But to be realistic, a two hundred year old oak has a head that stunts the growth of any saplings, from its own acorns or  those of other species.  All of us, human, animal must make way for the young.
And sometimes the young are nurtured by the very old.

Youth being nurtured by an ancestor.

And as the small ones grow, the old left standing continue to breathe.   As the sun sets slowly in the west and the wind drops, wisps of vapour, the breath of the trees, is visible on the skyline across our valley.

Tuesday, October 8, 2019

A sentimental road journey - la nostalgie

Driving back from Merignac airport one darkish evening I was rather tired and cross - anyone would be who had just fought their way through Gatwick South to a plane. Fortunately the rocade is not the bumper to bump jam in the evenings as it is in the daytime.   So I was gradually soothed, avoided taking the turn off to Toulouse and headed dutifully towards Bordeaux Centre. 

Once over the dreaded Pont d'Aquitaine*, I remembered I had to take the second right turn, try to squeeze in between lorries thundering down on my right in order to join the rocade.  I had to be in the very rightmost lane in order to get off the rocade to get onto the A 89 to Libourne and Lyons. We were still on the free part of this motorway.

 Then the  blue signs for the peage loomed up I took a wrong turning on the A89 and headed for Libourne Centre.    This takes one off the motorway to  as I quickly discovered.  So I drove home, which is near Perigueux, from signboard to signboard, starting towards St Medard de Guizieres which I knew was somewhere near.  We spent a couple of hours wandering through villages and vinyards north of Bergerac and eventually found a link to Perigueux.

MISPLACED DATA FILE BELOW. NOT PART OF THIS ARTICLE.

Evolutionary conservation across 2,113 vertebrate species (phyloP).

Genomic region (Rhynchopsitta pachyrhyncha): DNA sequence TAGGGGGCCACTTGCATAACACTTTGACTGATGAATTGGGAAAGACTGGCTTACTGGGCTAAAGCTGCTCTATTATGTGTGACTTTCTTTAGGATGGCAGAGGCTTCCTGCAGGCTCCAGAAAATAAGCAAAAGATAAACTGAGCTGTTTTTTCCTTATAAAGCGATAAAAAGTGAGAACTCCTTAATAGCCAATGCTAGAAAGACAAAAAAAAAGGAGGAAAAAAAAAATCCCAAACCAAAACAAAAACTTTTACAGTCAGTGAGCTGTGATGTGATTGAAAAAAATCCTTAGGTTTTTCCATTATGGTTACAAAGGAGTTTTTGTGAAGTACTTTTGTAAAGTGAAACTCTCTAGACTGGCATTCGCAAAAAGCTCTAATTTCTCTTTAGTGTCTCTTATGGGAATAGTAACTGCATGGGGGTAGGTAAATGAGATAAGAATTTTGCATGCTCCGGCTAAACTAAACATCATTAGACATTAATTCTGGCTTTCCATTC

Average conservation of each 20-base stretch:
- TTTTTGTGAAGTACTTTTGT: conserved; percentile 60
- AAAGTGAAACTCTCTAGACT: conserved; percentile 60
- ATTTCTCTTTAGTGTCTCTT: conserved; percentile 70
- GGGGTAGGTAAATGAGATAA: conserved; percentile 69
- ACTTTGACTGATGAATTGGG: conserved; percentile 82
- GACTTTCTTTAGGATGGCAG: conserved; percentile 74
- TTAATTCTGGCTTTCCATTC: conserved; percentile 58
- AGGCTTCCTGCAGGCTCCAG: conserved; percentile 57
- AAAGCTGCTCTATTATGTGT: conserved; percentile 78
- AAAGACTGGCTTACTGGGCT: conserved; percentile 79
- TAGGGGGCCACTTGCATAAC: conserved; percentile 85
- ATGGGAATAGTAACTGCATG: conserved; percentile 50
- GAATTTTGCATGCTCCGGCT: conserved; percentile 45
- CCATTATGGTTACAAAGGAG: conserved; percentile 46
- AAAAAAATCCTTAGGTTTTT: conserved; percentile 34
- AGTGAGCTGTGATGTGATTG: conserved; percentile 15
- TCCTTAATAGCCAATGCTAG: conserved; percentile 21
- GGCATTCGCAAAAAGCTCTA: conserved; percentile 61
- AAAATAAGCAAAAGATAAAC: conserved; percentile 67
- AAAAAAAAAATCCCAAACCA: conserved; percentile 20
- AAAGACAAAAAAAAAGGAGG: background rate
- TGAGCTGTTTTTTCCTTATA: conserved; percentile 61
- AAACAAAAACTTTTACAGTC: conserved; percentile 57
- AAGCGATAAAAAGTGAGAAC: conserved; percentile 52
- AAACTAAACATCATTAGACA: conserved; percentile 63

* I dreaded it from its inception. Then it was a a steepish four lane bridge, slung on metal strings between four metal towers.   The formal speed limit was 70 km/ph.   Now it is a six lane bridge with no immediately visible change to the untutored eye. It just got wider.  The speed limit is still 70km/ph.

Tuesday, July 16, 2019

June: hot enough to wash a bear; birds fail to eat all the cherries

June was a wonderful month, even allowing for the excessive heat. In fact it was hot enough to wash Gregory Bear, much loved successor to Artur van Gelderen.  now in the Bethnal Green childhood museum - somewhere.  And, gosh, was Gregory dirty!

Gregory sunbathing himself dry

  For the first time ever in the near half century * we have been at La Chaise we had more cherries than there were birds, or small children, to eat them. Adults gathered in quantity but never had the time to conserve or preserve.  It is much easier to eat them than to stone them..

These are the cultivated cherries just ripening in early June

  The cultivated cherry trees also had more than enough at a low level for even the stickiest small person.  The wild cherry trees, merisier, in French out did themselves.  They are tall trees, most cherries beyond ground tied adults, or even adults on ladders.   They taste quite different to the cultivated kind, slightly more acid, a little less flesh and a smaller pip.  Locally, those who can manage to pluck sufficient, just bottle them in alcohol.

Merisier wood is prized by ebenistes for use as an inlay - given the narrowness of their trunks there is little enough around. The drive down to the gites is now covered in dried cherries

A wild cherry tree bearing a very full load

And talking of carpenters we cannot close our June diary without mentioning Miguel, Tempest Miguel, an early arrival.  Miguel managed to destroy one of the defining images of  La Chaise:  the twin oaks at the head of the ravine.   (Our own private wild life reserve)

Sadly I do not have a picture of the twin oaks upright - but I remember the day young James Brown, an acrobatic tree surgeon, to slightly mistranslate the French, shinned up one oak, tied an 'elastic' band round it, crossed to its  twin, thus holding them together.  Some quarter of a century later, Miguel struck.

Divided, they fell.

*actually about 10 years short of half a century..